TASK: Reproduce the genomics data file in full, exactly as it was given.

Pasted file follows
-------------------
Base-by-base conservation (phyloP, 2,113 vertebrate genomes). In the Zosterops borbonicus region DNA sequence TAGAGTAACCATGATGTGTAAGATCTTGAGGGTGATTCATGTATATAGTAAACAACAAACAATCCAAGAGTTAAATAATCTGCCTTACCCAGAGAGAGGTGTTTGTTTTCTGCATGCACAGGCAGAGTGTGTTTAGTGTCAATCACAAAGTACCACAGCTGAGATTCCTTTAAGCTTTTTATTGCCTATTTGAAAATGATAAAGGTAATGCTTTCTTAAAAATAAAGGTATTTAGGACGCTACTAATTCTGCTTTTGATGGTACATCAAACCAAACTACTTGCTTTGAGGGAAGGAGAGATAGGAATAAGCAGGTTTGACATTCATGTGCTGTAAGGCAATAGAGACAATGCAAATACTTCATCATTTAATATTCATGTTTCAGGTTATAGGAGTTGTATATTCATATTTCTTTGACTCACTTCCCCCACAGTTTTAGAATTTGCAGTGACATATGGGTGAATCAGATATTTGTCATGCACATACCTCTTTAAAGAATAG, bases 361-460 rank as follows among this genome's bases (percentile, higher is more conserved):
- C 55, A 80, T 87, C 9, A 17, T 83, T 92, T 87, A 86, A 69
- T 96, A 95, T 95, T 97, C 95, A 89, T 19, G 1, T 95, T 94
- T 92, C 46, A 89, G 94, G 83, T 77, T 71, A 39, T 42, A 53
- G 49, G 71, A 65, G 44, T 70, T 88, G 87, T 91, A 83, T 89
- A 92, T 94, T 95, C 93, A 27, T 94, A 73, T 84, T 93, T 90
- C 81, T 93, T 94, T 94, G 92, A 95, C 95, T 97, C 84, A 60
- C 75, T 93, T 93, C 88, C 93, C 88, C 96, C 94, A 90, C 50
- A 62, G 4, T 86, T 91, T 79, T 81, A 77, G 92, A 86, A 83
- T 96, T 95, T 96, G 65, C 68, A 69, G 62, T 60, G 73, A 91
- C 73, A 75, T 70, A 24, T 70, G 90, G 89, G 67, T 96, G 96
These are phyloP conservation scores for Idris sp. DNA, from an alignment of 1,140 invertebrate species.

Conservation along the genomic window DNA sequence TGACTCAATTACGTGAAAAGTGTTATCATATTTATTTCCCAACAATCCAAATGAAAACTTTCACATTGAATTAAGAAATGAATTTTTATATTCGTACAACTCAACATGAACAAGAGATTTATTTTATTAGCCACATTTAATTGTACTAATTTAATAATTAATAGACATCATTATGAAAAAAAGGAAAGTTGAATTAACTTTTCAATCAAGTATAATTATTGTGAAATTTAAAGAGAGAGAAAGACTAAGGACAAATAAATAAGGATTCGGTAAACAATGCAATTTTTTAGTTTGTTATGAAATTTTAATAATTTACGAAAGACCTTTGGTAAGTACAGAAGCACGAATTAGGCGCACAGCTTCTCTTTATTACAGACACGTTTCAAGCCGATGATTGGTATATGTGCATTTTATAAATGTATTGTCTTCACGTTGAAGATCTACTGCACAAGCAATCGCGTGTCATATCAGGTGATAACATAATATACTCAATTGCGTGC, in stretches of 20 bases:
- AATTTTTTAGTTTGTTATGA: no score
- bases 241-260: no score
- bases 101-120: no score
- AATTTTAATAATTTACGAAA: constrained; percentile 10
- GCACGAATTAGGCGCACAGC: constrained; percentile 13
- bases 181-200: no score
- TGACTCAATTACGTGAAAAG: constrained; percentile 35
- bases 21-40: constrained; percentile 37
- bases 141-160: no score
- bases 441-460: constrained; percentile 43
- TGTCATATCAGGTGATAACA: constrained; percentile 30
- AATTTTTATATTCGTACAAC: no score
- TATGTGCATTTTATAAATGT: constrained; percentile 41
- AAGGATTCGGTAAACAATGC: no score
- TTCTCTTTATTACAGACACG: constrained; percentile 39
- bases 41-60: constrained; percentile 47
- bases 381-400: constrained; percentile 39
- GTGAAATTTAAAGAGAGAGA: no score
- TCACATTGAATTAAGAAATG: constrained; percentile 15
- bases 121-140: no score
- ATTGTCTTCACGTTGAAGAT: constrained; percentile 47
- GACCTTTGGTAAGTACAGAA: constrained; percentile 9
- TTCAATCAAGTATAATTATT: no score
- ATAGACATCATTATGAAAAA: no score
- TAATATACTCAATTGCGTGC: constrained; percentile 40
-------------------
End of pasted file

Base-by-base conservation (phyloP, 2,113 vertebrate genomes). In the Zosterops borbonicus region DNA sequence TAGAGTAACCATGATGTGTAAGATCTTGAGGGTGATTCATGTATATAGTAAACAACAAACAATCCAAGAGTTAAATAATCTGCCTTACCCAGAGAGAGGTGTTTGTTTTCTGCATGCACAGGCAGAGTGTGTTTAGTGTCAATCACAAAGTACCACAGCTGAGATTCCTTTAAGCTTTTTATTGCCTATTTGAAAATGATAAAGGTAATGCTTTCTTAAAAATAAAGGTATTTAGGACGCTACTAATTCTGCTTTTGATGGTACATCAAACCAAACTACTTGCTTTGAGGGAAGGAGAGATAGGAATAAGCAGGTTTGACATTCATGTGCTGTAAGGCAATAGAGACAATGCAAATACTTCATCATTTAATATTCATGTTTCAGGTTATAGGAGTTGTATATTCATATTTCTTTGACTCACTTCCCCCACAGTTTTAGAATTTGCAGTGACATATGGGTGAATCAGATATTTGTCATGCACATACCTCTTTAAAGAATAG, bases 361-460 rank as follows among this genome's bases (percentile, higher is more conserved):
- C 55, A 80, T 87, C 9, A 17, T 83, T 92, T 87, A 86, A 69
- T 96, A 95, T 95, T 97, C 95, A 89, T 19, G 1, T 95, T 94
- T 92, C 46, A 89, G 94, G 83, T 77, T 71, A 39, T 42, A 53
- G 49, G 71, A 65, G 44, T 70, T 88, G 87, T 91, A 83, T 89
- A 92, T 94, T 95, C 93, A 27, T 94, A 73, T 84, T 93, T 90
- C 81, T 93, T 94, T 94, G 92, A 95, C 95, T 97, C 84, A 60
- C 75, T 93, T 93, C 88, C 93, C 88, C 96, C 94, A 90, C 50
- A 62, G 4, T 86, T 91, T 79, T 81, A 77, G 92, A 86, A 83
- T 96, T 95, T 96, G 65, C 68, A 69, G 62, T 60, G 73, A 91
- C 73, A 75, T 70, A 24, T 70, G 90, G 89, G 67, T 96, G 96
These are phyloP conservation scores for Idris sp. DNA, from an alignment of 1,140 invertebrate species.

Conservation along the genomic window DNA sequence TGACTCAATTACGTGAAAAGTGTTATCATATTTATTTCCCAACAATCCAAATGAAAACTTTCACATTGAATTAAGAAATGAATTTTTATATTCGTACAACTCAACATGAACAAGAGATTTATTTTATTAGCCACATTTAATTGTACTAATTTAATAATTAATAGACATCATTATGAAAAAAAGGAAAGTTGAATTAACTTTTCAATCAAGTATAATTATTGTGAAATTTAAAGAGAGAGAAAGACTAAGGACAAATAAATAAGGATTCGGTAAACAATGCAATTTTTTAGTTTGTTATGAAATTTTAATAATTTACGAAAGACCTTTGGTAAGTACAGAAGCACGAATTAGGCGCACAGCTTCTCTTTATTACAGACACGTTTCAAGCCGATGATTGGTATATGTGCATTTTATAAATGTATTGTCTTCACGTTGAAGATCTACTGCACAAGCAATCGCGTGTCATATCAGGTGATAACATAATATACTCAATTGCGTGC, in stretches of 20 bases:
- AATTTTTTAGTTTGTTATGA: no score
- bases 241-260: no score
- bases 101-120: no score
- AATTTTAATAATTTACGAAA: constrained; percentile 10
- GCACGAATTAGGCGCACAGC: constrained; percentile 13
- bases 181-200: no score
- TGACTCAATTACGTGAAAAG: constrained; percentile 35
- bases 21-40: constrained; percentile 37
- bases 141-160: no score
- bases 441-460: constrained; percentile 43
- TGTCATATCAGGTGATAACA: constrained; percentile 30
- AATTTTTATATTCGTACAAC: no score
- TATGTGCATTTTATAAATGT: constrained; percentile 41
- AAGGATTCGGTAAACAATGC: no score
- TTCTCTTTATTACAGACACG: constrained; percentile 39
- bases 41-60: constrained; percentile 47
- bases 381-400: constrained; percentile 39
- GTGAAATTTAAAGAGAGAGA: no score
- TCACATTGAATTAAGAAATG: constrained; percentile 15
- bases 121-140: no score
- ATTGTCTTCACGTTGAAGAT: constrained; percentile 47
- GACCTTTGGTAAGTACAGAA: constrained; percentile 9
- TTCAATCAAGTATAATTATT: no score
- ATAGACATCATTATGAAAAA: no score
- TAATATACTCAATTGCGTGC: constrained; percentile 40